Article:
Now enter Google, Facebook, and the rest. They know a LOT about how people vote. What if they did things to increase voter turn out for folks they supported while suppressing votes for folks they oppose? What are the ethic involved here?

    Maybe certain users get PSA and stories in their feeds and searches that motivate them to vote while others get offered trips out of town, free movie coupons, etc. cleverly timed to make them too busy to vote.

    This is probably legal. No one would know they were being manipulated. And it could sway elections in many races.

    Scary.

    Joe J

    reply to this | link to this | view in chronology ]

    • identicon
      Wendy Cockcroft, 28 Apr 2016 @ 5:54am

      Re: Turn out: The elephant in the room

      I would have told you to adjust your tinfoil hat if I didn't already know how sneaky political maneuvering can be. Scary indeed! Mind you, they'd have to use user groups and filter by interest and keywords rather than targeting individuals, but it could totally be done.

      reply to this | link to this | view in chronology ]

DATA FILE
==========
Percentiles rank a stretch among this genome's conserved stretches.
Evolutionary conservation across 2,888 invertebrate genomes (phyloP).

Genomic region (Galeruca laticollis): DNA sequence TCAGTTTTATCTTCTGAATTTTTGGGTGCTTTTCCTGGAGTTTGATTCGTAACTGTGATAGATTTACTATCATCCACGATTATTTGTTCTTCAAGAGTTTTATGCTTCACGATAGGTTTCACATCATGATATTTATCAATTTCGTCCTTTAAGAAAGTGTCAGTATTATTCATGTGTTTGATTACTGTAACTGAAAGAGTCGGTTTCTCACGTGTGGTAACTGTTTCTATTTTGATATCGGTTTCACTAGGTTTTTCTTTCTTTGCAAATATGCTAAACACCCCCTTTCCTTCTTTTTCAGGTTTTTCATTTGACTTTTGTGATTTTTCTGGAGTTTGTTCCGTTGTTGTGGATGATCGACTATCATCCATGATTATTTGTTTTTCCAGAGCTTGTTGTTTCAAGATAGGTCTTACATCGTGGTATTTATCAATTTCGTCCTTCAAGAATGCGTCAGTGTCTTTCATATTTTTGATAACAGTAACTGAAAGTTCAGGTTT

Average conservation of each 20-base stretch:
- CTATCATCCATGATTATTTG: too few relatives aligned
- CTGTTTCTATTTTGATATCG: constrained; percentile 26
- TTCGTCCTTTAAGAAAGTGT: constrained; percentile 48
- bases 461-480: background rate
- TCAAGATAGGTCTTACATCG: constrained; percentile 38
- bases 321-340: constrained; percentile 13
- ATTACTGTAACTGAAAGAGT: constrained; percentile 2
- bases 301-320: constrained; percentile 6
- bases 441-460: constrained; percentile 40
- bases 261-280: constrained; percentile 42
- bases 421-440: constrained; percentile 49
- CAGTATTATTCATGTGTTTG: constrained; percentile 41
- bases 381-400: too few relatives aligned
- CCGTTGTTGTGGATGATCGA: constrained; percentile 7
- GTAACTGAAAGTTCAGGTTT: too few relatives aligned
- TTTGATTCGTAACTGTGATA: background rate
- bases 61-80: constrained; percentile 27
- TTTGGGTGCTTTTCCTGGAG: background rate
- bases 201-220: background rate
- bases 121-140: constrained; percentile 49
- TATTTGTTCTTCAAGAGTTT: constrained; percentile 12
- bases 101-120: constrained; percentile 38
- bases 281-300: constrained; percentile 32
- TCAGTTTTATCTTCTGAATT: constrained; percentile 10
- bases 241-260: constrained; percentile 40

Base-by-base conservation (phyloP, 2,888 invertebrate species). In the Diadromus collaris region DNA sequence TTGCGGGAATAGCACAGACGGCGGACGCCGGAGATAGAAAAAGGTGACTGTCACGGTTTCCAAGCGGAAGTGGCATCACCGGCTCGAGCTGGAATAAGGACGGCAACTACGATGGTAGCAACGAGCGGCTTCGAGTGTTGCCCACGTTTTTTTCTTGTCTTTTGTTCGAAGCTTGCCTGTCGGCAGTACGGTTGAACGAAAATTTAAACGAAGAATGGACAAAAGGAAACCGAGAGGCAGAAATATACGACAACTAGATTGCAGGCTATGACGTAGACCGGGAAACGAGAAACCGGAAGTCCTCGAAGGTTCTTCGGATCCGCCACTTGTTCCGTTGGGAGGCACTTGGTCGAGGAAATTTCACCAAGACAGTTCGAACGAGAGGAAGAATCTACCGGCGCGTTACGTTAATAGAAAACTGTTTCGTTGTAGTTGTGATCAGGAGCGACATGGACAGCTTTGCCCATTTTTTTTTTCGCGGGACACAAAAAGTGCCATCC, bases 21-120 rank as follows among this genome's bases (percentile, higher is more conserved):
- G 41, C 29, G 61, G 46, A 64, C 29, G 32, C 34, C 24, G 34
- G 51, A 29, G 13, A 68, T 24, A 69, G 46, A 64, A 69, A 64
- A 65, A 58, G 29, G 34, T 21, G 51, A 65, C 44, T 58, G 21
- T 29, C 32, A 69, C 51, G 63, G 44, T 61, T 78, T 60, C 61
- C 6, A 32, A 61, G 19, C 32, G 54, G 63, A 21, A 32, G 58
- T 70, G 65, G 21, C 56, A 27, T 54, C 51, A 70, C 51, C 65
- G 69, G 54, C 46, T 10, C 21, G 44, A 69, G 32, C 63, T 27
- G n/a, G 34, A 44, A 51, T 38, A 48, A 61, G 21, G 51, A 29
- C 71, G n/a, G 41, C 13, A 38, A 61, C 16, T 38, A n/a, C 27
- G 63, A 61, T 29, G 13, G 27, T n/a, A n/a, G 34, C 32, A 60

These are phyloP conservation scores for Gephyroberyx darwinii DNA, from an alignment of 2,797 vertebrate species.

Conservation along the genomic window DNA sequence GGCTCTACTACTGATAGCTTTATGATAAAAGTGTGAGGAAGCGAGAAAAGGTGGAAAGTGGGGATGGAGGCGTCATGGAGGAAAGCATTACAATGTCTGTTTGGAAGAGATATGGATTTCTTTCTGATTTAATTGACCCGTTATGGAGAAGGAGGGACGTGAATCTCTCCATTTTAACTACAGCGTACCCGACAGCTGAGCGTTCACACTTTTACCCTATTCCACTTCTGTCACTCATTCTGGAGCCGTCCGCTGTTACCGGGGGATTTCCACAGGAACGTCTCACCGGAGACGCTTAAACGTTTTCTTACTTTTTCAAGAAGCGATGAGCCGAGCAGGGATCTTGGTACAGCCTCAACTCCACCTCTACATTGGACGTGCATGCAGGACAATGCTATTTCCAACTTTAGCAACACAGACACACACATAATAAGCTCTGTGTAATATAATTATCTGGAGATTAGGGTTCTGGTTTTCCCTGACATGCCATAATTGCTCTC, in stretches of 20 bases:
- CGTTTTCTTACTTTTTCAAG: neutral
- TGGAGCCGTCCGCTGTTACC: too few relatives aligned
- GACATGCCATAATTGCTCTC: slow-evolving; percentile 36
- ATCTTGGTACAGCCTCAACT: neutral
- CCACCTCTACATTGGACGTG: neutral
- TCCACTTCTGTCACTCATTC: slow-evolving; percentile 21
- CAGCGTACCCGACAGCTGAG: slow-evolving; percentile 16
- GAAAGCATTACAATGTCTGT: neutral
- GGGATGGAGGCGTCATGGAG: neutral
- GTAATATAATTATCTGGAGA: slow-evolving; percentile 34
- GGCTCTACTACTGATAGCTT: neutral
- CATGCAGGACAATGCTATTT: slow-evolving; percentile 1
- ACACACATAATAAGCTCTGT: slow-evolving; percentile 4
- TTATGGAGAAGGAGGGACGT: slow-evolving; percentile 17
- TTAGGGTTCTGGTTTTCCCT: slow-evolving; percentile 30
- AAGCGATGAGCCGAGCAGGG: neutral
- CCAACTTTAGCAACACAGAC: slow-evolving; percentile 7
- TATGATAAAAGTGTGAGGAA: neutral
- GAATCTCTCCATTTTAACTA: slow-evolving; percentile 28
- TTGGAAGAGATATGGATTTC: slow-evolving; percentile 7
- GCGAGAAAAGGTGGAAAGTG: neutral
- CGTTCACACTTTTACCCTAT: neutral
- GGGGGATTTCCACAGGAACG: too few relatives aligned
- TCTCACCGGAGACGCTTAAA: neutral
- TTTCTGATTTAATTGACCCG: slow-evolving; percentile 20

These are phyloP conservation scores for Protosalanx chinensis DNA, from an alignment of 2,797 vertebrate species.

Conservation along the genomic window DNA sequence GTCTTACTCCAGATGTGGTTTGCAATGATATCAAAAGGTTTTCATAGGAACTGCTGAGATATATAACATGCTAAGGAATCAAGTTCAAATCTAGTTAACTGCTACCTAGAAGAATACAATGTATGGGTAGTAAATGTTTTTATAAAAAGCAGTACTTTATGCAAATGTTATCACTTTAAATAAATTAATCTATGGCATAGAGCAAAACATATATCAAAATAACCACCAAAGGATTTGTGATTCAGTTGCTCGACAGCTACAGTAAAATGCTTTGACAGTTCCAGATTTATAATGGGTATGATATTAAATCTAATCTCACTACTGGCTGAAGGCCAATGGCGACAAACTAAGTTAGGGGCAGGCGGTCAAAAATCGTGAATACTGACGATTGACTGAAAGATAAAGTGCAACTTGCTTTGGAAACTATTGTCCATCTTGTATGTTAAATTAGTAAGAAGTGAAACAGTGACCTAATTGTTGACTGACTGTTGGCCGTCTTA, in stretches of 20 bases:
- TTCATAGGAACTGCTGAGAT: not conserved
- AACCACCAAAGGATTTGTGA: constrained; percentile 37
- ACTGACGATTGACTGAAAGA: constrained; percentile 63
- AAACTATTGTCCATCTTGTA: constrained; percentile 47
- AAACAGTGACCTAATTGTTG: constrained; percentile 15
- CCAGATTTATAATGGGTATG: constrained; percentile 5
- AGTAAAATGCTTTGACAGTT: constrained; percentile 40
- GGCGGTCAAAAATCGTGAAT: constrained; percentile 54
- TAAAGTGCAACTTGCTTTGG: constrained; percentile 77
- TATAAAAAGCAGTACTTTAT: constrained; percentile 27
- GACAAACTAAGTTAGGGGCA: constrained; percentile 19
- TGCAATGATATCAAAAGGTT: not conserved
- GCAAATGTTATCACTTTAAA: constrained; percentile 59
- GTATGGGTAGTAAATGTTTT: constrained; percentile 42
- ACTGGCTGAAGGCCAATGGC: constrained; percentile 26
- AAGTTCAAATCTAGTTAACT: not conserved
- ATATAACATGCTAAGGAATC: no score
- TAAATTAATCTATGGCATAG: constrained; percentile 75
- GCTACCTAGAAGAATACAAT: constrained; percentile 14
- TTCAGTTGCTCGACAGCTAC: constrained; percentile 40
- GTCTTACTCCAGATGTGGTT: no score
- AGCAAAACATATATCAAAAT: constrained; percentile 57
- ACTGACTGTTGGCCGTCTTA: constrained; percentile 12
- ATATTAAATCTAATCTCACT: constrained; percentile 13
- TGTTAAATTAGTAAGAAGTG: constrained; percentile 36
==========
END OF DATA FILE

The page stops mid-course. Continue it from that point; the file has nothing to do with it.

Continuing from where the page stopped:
• identicon
        Joe Johnson, 28 Apr 2016 @ 6:15am

        Re: Re: Turn out: The elephant in the room

        I have been a volunteer door knocker. I am not kidding. You get a list. You are told to knock on these doors. Do not knock on doors that are not on the list.

        Data mining generated these lists. They know voter registrations. They know voting history (whether you voted, not for whom). They combine this with other data they buy and they pull together a profile that allows them to have a model for doors that, if they vote, will vote for the candidate they want.

        Now think of the targeting that can be done if they know your likes, searches, favorites, family members, friends, coworkers, ...